Since opening for submissions in June this year, People and Nature have been excitedly tracking the progress of the diverse range of papers we have received.
Without a doubt they have been thought provoking, enigmatic at times, and displaying a rich research environment that working cross-disciplines allows. We have been happy to see submissions coming from 24 countries and hope this will expand as we do.
The day has finally come for the first paper. Published today and in tandem with our annual meeting:
Value diversity and conservation conflict: Lessons from the management of red grouse and hen harriers in England
Freya St John, Janna Steadman, Gail Austen, Steve Redpath
Our first paper published investigates a controversial topic: The persistent conflict between communities working to conserve numbers of hen harriers and those maintaining commercial hunting of red grouse in the English uplands. Drawing on work conducted in psychology, the paper explores the underlying values that hunters and conservationists hold that make it so hard to find shared solutions.
Authors from Bangor University and the University of Aberdeen surveyed a range of organisations that represent the interests of field sports (i.e. hunting, shooting, fishing) or nature conservation in England to assess their attitudes towards hen harriers, grouse shooting and potential management interventions.
Dr Freya St John from Bangor University said: “We found that people who are involved in field sports and those engaged in bird conservation hold more or less opposing views about human relationships with nature, challenging our ability to find solutions.”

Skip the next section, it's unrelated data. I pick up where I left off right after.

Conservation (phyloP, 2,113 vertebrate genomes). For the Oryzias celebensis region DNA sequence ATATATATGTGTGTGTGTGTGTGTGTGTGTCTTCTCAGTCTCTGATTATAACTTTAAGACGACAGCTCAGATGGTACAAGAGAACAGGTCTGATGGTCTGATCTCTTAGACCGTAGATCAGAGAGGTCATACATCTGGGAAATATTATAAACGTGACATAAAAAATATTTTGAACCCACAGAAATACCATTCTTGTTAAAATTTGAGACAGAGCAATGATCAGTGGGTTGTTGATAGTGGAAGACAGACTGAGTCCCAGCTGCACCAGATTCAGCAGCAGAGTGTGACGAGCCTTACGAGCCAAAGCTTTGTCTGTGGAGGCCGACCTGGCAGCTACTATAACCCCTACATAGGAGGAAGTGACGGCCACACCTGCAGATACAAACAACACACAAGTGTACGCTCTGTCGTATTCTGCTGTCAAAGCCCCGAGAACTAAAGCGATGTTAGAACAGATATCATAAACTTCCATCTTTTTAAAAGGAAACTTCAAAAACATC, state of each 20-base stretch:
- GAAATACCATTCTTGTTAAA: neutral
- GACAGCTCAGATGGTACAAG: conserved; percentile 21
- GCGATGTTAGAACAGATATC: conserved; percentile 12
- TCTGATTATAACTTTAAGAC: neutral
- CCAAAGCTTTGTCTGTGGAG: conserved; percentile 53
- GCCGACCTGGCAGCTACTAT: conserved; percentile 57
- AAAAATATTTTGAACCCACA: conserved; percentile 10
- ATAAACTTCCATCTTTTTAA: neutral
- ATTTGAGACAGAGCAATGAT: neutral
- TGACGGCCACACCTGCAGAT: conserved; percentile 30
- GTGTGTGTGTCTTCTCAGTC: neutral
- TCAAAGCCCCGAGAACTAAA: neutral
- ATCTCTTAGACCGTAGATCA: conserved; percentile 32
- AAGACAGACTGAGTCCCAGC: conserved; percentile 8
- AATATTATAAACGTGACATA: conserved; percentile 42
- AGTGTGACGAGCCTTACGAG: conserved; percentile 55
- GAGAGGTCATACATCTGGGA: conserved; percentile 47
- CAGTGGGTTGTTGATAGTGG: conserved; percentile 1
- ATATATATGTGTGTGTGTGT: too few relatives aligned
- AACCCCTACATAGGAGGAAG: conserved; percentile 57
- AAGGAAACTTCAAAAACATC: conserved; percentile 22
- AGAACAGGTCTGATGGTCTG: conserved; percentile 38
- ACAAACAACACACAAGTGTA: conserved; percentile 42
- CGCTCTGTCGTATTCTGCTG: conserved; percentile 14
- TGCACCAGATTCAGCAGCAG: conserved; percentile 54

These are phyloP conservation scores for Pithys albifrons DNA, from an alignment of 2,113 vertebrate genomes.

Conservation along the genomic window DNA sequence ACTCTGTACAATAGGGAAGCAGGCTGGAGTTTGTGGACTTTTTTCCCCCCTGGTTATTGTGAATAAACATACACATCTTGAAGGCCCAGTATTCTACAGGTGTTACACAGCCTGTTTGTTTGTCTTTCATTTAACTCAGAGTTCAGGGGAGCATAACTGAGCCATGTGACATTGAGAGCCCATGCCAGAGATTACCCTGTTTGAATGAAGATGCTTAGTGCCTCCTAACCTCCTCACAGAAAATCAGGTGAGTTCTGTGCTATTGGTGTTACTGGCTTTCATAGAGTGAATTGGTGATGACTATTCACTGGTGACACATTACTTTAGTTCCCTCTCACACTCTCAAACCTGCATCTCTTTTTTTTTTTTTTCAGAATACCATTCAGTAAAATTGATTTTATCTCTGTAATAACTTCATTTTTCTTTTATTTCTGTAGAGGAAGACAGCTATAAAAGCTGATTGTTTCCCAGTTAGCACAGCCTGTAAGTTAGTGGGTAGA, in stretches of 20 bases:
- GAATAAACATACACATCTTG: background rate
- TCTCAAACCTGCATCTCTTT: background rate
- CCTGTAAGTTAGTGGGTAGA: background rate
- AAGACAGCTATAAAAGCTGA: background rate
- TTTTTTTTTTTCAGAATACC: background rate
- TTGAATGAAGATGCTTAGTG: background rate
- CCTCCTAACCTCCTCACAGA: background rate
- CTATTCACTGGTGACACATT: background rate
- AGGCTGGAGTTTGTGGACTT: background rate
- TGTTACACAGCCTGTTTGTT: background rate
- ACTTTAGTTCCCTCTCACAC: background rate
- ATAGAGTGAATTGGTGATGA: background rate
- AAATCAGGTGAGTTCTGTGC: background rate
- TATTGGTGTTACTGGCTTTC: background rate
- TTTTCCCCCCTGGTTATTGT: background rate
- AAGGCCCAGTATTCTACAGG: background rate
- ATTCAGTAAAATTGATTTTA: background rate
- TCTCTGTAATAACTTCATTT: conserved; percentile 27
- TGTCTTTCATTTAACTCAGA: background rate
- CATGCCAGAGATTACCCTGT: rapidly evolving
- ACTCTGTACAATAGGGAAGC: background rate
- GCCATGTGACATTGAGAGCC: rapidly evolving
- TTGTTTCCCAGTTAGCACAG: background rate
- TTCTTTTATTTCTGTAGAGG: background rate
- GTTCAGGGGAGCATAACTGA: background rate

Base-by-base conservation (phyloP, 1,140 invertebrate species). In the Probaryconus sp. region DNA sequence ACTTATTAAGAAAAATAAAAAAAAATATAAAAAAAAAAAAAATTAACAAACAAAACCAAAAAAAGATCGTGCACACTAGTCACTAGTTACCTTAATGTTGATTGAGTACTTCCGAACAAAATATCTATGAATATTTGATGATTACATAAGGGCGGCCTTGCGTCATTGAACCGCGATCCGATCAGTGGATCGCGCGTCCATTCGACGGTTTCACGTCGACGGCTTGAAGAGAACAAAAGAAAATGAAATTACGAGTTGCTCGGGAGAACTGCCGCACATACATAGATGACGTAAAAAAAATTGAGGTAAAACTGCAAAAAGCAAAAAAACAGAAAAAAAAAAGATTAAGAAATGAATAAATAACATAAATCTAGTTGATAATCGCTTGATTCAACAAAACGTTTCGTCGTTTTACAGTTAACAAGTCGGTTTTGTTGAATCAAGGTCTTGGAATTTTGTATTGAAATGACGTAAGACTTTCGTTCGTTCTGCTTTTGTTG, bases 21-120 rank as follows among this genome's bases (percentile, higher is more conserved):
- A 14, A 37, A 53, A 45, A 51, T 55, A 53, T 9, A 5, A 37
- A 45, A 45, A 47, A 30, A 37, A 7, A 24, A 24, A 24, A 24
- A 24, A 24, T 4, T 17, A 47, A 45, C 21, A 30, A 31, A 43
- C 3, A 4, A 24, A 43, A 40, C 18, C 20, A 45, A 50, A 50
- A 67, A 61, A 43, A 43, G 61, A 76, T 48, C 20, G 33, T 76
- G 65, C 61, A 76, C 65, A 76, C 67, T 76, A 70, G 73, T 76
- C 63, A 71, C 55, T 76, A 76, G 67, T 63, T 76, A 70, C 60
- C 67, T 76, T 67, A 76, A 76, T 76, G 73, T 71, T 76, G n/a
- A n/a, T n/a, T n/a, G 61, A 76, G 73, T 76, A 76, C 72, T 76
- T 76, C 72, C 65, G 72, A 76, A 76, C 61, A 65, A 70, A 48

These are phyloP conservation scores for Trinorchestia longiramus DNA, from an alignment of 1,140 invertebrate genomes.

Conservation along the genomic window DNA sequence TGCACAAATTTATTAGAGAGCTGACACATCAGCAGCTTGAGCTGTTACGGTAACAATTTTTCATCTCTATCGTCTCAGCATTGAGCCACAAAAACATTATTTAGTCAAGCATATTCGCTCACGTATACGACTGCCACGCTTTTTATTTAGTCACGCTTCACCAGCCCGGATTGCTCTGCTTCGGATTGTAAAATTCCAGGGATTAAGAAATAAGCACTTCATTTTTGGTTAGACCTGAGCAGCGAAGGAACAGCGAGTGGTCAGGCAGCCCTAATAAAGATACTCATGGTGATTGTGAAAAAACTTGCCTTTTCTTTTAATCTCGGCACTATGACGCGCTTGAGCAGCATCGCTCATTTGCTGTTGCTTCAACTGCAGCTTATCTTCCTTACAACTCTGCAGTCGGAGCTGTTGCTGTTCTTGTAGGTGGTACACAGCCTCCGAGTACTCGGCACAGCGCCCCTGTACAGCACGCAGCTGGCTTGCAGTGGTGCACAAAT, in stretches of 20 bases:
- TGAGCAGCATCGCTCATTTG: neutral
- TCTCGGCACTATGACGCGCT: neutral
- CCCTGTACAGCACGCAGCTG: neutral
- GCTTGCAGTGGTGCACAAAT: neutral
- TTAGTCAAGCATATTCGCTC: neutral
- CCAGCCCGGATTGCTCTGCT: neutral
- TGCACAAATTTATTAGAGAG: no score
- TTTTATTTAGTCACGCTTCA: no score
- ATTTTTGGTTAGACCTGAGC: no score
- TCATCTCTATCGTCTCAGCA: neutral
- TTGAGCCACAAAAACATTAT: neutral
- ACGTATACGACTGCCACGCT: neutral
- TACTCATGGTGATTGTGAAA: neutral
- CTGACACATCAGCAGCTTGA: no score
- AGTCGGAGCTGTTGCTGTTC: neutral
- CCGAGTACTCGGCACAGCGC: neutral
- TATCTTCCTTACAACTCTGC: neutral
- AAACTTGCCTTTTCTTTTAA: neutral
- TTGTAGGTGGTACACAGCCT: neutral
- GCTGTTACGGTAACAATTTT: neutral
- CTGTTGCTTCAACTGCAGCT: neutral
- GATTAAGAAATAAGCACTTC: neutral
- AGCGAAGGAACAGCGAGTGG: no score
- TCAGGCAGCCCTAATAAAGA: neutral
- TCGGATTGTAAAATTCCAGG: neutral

“Although there is general agreement about the evidence of the ecological relationships between hen harriers and grouse, there is much less agreement about the best approach to manage them.”
There is currently no formal dialogue process in place to support conflict management between those from shooting organisations and individuals affiliated with pro-raptor and/or pro-bird organisations, leading St John to add:
“We should be considering this as a conflict between people over the management of wildlife, instead of a conflict between humans and wildlife as implied by the widely-used and misleading term, human-wildlife conflict”
The researchers highlighted that attitudes can change, although very slowly and rarely in response to specific interventions. Moreover, where attitudes are related strongly to underlying values, as they were found in this study, they can be difficult to change.
We are very proud of the authors and the editors for the amount of work they put in to get us to this stage.
Steve will present the findings at the BES annual meeting on Wednesday at 1.30pm.